You are on page 1of 1

PEOPLE OF THE PHILIPPINES

---vs--Vevina Buemio
Rule 130 S27 Offer of Compromise not admissible
FACTS:
1. Herein accused Buemio was charged with several information on illegal recruitment and
estafa.
a. She is charged with illegal recruitment by several people. Her modus is that she
would tell the victims that she can help them place jobs in Japan, earning 10,000
yen per day. She would collect 60k as placement fee, and when the time comes,
they would get a ticket to Korea instead, Buemio claiming that its easier to get
into Japan if they are in Korea.
b. However, this would turn out to be a hoax as the victims would never go to Japan
and would be forced to use their return tickets. Buemio would also fail to return
the money they paid even though she promised to do so.
2. Hence, her victims filed a complaint with the NBI, who later found probable cause.
3. RTC found her GUILTY. SC AFFIRMED.
4. Based on the facts, some of those complainants were never mentioned in the award of
damages.
5. SC found that the reason why RTC did not mention the other complainants was due to
an affidavit of desistance they filed.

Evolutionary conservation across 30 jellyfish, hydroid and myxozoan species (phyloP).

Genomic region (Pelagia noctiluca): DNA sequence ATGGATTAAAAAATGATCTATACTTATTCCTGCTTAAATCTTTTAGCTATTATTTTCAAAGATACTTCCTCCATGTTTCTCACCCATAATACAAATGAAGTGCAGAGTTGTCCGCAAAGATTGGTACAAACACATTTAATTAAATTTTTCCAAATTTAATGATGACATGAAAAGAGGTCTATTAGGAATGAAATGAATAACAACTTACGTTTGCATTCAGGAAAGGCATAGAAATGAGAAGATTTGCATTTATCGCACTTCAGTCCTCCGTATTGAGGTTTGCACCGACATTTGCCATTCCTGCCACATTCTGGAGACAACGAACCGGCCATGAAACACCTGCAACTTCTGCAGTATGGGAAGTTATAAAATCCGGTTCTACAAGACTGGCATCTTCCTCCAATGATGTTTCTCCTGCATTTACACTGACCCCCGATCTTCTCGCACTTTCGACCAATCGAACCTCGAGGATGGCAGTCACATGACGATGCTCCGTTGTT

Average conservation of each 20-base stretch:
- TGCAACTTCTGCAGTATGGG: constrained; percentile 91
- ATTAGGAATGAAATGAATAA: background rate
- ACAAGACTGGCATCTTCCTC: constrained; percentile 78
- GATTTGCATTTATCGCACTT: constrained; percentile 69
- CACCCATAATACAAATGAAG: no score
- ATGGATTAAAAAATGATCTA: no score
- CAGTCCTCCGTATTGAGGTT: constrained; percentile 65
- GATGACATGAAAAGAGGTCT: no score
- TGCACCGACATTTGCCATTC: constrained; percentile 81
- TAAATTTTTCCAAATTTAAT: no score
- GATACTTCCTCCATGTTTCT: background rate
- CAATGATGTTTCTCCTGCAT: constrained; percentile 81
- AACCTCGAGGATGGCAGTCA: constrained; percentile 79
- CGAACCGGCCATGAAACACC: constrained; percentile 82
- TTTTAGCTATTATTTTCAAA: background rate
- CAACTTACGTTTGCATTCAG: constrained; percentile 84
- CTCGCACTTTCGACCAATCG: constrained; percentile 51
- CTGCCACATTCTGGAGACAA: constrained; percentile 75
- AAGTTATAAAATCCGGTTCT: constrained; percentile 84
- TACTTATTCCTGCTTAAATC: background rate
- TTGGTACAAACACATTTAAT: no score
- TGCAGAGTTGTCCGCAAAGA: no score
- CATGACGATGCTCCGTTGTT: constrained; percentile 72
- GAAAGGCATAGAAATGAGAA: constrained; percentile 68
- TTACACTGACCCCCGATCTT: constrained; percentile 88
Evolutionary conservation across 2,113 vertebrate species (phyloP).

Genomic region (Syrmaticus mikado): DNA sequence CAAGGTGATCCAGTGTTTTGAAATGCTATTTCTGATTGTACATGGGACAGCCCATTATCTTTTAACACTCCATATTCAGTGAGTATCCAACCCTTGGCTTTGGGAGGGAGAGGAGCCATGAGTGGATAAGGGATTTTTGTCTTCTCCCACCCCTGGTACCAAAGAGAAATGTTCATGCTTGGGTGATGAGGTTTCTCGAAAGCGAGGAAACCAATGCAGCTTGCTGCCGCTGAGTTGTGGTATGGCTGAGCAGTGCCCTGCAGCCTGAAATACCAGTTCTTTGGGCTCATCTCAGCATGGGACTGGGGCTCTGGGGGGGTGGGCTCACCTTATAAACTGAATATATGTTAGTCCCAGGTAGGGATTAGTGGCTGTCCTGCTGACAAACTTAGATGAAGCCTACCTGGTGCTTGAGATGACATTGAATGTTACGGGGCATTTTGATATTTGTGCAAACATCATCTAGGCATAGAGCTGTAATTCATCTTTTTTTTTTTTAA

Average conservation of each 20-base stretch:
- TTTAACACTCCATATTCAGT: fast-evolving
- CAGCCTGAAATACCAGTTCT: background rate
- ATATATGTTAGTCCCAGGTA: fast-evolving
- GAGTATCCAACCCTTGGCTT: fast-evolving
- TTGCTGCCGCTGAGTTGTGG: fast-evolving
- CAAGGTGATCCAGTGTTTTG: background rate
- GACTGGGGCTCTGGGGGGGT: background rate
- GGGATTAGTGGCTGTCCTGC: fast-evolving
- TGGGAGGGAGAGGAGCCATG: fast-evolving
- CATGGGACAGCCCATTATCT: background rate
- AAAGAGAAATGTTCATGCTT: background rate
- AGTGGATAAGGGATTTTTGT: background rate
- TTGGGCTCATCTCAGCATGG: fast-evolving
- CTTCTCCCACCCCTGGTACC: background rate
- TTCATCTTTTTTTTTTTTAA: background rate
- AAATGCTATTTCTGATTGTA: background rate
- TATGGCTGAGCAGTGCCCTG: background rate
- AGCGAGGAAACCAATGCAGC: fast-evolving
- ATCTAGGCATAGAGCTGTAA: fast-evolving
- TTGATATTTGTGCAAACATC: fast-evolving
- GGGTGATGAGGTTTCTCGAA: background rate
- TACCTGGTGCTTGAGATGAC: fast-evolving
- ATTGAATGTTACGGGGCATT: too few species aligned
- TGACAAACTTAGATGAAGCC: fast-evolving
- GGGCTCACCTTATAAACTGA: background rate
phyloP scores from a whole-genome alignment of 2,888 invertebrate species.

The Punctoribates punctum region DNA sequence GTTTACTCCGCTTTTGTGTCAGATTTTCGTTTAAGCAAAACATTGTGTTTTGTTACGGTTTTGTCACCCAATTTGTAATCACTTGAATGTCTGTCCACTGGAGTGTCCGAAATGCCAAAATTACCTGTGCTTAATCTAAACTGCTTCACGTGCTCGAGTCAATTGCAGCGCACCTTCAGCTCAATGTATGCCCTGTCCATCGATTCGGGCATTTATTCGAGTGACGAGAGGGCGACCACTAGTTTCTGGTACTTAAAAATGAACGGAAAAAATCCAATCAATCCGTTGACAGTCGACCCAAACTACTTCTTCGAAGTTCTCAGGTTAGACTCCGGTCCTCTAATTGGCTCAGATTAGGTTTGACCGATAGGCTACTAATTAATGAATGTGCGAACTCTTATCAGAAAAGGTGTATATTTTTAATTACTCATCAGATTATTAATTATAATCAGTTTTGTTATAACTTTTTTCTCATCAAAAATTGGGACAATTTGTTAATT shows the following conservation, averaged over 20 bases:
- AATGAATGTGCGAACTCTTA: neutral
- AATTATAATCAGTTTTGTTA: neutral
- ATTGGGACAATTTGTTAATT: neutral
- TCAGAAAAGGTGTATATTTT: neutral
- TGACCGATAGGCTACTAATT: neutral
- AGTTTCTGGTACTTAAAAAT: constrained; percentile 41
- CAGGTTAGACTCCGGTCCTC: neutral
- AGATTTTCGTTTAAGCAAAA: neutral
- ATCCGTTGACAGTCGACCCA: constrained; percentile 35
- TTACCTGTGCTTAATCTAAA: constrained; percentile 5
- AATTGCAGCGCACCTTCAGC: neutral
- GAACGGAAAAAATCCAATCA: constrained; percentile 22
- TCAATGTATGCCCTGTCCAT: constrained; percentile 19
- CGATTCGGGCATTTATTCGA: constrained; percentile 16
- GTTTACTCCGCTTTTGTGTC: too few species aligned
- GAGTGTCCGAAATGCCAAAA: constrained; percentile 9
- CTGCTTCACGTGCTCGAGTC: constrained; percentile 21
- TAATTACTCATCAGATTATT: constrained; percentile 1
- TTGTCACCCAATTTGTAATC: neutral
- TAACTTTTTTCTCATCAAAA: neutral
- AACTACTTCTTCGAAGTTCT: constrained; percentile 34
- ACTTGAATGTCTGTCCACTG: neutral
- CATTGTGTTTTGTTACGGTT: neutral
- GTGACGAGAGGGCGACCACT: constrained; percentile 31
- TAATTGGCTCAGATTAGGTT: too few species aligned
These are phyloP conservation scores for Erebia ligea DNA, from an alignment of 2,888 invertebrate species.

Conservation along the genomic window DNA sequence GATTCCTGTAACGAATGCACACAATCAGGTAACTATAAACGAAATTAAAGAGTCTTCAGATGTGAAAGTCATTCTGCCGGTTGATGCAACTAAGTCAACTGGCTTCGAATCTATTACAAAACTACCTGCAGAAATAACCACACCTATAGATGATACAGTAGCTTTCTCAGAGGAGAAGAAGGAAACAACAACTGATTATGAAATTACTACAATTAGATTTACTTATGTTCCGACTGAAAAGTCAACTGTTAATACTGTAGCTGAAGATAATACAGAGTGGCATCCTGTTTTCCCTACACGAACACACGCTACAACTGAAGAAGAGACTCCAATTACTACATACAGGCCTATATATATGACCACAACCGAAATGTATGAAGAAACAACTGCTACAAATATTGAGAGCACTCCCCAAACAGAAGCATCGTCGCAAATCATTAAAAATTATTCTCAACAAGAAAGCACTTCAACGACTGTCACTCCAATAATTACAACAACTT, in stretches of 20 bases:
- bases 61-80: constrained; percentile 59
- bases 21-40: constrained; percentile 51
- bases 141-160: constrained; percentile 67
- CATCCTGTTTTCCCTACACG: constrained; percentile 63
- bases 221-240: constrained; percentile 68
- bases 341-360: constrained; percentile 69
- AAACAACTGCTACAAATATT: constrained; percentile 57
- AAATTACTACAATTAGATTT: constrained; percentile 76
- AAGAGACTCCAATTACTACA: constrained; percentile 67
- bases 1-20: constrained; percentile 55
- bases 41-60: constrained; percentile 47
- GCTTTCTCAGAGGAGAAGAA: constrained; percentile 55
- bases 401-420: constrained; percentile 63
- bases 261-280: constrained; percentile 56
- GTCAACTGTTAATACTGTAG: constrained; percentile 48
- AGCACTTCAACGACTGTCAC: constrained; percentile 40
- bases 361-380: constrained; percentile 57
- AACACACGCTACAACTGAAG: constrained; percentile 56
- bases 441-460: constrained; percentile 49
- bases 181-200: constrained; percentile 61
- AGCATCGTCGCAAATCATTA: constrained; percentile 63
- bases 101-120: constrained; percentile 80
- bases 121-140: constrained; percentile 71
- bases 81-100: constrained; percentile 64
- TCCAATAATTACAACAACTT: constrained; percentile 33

ISSUE: W/N the complainants affidavits of desistance would be enough to exonerate the
accused of the crime charged
HELD: NO.
Generally, the court attaches no persuasive value to affidavits of desistance, especially when it is
executed as an afterthought. Some of the complainants may have had a change of heart as the
offense on their person is concerned, but this will not affect the public prosecution of the offense
itself.
The right of prosecution and punishment for a crime is one of the attributes that by a natural
law belongs to the sovereign power instantly charged by the common will of the members of
society to look after, guard and defend the interest of the community
The cardinal principle which states that to the State belongs the power to prosecute and punish
crimes should not be overlooked since a criminal offense is an outrage to the sovereign State.